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"Movies have been playing around with the reality and nature of time for decades."


Raymond Teague is the author of Reel Spirit: A Guide to Movies That
Inspire, Explore and Empower
, from Unity House. 

He is an award-winning
journalist, an editor of spiritual publications, a popular New Thought
speaker, and a lifelong movie buff. 

His book is available by clicking the "Buy the Book" link above or by clicking here.

  Raymond Teague, 
"Reel Spirit" Movie Reviews

(2000, 117 minutes, PG-13)

Time is of the essence, we say, and we think that we spend time, waste time, gain time, lose time, save time, and live in time.

But if indeed we live and move and have our being in Spirit, and Spirit is timeless and eternal, what and where is time?

Movies have been playing around with the reality and nature of time for decades. By their very nature as an expressive art form, movies manipulate time. In theme and plot, some movies also explore the meaning and dimensions of time.

Vintage movies delving into the broader possibilities of time include Lost Horizon from 1937 and Portrait of Jennie from 1948.

Newer movies include Back to the Future from 1985 and Star Trek Insurrection from 1998. One of the most intriguing movies about time is Sliding Doors from 1998, in which parallel lives and probable realities become fodder for entertainment.

Moving even closer to current time - whatever that may be - is the movie Run Lola Run from 1999. This original, frenetic film from Germany, written and directed by Tom Tykwer, is about a young woman (Franka Potente) and her literal race against "time" in various time lines and parallel lives. In different scenarios of Lola running to save her boyfriend, the viewer sees how even the smallest of actions lead to other actions and outcomes.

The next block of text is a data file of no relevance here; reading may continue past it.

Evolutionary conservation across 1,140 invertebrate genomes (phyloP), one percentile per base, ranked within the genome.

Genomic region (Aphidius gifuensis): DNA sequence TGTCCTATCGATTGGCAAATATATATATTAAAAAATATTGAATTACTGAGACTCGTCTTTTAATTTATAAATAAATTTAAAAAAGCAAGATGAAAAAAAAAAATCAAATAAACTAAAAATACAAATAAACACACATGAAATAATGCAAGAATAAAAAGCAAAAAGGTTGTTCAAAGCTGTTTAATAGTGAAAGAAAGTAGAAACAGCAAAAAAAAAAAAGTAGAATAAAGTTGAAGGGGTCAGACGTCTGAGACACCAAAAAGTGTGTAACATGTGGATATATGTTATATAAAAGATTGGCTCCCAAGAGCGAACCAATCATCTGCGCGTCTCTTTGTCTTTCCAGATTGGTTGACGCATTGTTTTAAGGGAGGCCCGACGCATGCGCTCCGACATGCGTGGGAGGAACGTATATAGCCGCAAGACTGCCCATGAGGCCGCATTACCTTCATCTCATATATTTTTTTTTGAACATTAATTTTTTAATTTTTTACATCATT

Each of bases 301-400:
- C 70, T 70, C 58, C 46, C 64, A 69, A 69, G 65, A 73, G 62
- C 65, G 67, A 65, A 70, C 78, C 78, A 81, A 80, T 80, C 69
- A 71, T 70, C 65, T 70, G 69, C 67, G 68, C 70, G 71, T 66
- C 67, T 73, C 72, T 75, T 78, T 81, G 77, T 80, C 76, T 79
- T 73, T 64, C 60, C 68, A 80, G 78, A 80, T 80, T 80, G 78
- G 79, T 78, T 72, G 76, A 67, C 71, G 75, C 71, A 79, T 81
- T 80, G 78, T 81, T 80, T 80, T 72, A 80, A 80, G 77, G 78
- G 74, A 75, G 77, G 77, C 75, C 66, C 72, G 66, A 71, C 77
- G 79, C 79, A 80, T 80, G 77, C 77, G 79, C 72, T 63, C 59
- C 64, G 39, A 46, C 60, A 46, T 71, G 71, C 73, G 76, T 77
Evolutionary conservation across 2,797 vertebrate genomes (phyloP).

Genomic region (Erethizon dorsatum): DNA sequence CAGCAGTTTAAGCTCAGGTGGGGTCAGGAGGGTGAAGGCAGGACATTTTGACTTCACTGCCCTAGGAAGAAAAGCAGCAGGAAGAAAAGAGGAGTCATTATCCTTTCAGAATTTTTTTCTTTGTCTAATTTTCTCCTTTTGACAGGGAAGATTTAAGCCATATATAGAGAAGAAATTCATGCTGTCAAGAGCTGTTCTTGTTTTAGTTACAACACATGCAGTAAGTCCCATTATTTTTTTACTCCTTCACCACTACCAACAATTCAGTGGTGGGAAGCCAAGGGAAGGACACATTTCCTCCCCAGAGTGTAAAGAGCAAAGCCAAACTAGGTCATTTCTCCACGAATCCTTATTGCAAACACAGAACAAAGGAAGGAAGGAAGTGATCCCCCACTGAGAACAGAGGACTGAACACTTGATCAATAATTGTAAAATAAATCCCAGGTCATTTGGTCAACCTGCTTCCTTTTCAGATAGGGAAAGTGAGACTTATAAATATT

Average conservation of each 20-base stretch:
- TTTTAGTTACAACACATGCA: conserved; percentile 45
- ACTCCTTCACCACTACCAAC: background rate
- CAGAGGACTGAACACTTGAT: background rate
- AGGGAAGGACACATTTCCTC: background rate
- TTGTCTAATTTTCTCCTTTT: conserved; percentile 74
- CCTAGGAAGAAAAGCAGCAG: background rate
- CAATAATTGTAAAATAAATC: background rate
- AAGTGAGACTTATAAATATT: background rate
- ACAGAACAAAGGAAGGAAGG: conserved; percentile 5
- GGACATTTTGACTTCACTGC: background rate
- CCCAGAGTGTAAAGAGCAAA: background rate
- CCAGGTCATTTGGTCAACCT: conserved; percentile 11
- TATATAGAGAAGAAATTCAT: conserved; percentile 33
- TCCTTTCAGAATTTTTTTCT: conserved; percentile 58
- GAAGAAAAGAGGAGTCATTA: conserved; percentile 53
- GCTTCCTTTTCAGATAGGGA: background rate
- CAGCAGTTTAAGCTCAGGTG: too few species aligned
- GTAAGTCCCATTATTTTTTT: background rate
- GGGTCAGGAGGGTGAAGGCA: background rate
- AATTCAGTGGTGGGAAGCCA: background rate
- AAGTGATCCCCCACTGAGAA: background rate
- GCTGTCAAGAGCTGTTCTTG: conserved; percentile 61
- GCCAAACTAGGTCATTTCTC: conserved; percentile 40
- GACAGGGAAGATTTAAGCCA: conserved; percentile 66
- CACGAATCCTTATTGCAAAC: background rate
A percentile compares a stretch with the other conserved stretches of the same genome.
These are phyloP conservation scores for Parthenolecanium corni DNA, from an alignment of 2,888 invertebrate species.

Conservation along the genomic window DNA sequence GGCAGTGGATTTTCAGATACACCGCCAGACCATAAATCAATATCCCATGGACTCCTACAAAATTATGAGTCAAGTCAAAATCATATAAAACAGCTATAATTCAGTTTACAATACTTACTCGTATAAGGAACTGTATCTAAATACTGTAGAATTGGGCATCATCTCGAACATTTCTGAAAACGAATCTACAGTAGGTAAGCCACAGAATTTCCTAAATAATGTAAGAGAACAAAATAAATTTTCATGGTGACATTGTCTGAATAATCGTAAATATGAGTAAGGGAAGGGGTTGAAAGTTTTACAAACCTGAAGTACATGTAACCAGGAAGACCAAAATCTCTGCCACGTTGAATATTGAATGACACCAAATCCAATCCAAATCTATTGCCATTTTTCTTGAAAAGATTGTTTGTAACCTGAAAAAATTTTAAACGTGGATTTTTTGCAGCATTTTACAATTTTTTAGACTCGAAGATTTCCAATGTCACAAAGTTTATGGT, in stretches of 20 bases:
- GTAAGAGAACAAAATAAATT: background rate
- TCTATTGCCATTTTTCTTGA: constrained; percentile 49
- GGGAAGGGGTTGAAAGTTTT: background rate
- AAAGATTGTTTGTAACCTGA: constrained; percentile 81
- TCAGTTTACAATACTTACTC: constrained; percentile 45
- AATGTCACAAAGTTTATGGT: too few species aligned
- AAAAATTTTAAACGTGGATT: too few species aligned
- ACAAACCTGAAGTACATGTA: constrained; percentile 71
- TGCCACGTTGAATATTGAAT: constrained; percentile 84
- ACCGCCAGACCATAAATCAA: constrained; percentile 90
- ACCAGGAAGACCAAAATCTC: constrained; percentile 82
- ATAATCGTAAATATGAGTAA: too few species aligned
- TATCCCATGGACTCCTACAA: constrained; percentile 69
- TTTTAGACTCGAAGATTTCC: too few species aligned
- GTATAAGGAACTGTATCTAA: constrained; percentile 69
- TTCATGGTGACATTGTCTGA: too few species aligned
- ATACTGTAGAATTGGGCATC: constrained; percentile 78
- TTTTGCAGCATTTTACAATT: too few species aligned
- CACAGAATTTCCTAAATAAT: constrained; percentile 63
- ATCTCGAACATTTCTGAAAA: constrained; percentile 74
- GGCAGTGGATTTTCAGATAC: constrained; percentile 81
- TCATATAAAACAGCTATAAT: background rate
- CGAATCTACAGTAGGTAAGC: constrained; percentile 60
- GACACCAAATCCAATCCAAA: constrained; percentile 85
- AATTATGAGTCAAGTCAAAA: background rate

Newest in the time genre is Frequency, directed by Gregory Hoblit and written by Toby Emmerich. The plot concerns a New York City police officer, John Sullivan (Jim Caviezel) who through unusual atmospheric circumstances (solar flares) and a ham radio is about to communicate with his father, firefighter Frank Sullivan (Dennis Quaid) thirty years in the past. The information shared in their cosmic conversations across time dimensions (the son is in 1999 and the father is in 1969) leads to major alterations in what they experience as reality.

We're talking some heavy-duty ideas handled entertainingly and also convincingly -- until the end of the movie, unfortunately.

Along the way, though, there is opportunity to suggest that time is more than we generally acknowledge. The ideas are initially and subtly suggested by TV commentators. 

From a TV, we hear the information that physicists are saying that there may be more than one time dimension and that there may be parallel universes. "Will parallel universes ever be aware of each other?" the TV commentator asks. We hear that time may be "far more fluid than anybody could have imagined."

Events in the movie play out these speculations. Frank is fond of reminding his son to bring "spirit and guts" to any challenge, and it is interesting to see how both "spirit and guts" are necessary to solve the predicaments across time dimensions. 

To Frank back in the '60s, his grown son becomes "the voice of an angel" interceding on his behalf. To a friend whom he is trying to convince about the unusual time connections occurring, Frank says, "You've got to open up your mind." 

The movie doesn't totally hold together with its concepts about parallel lives and time travel.  However, it does give us much to think about if we are willing to open our minds in thinking about time.

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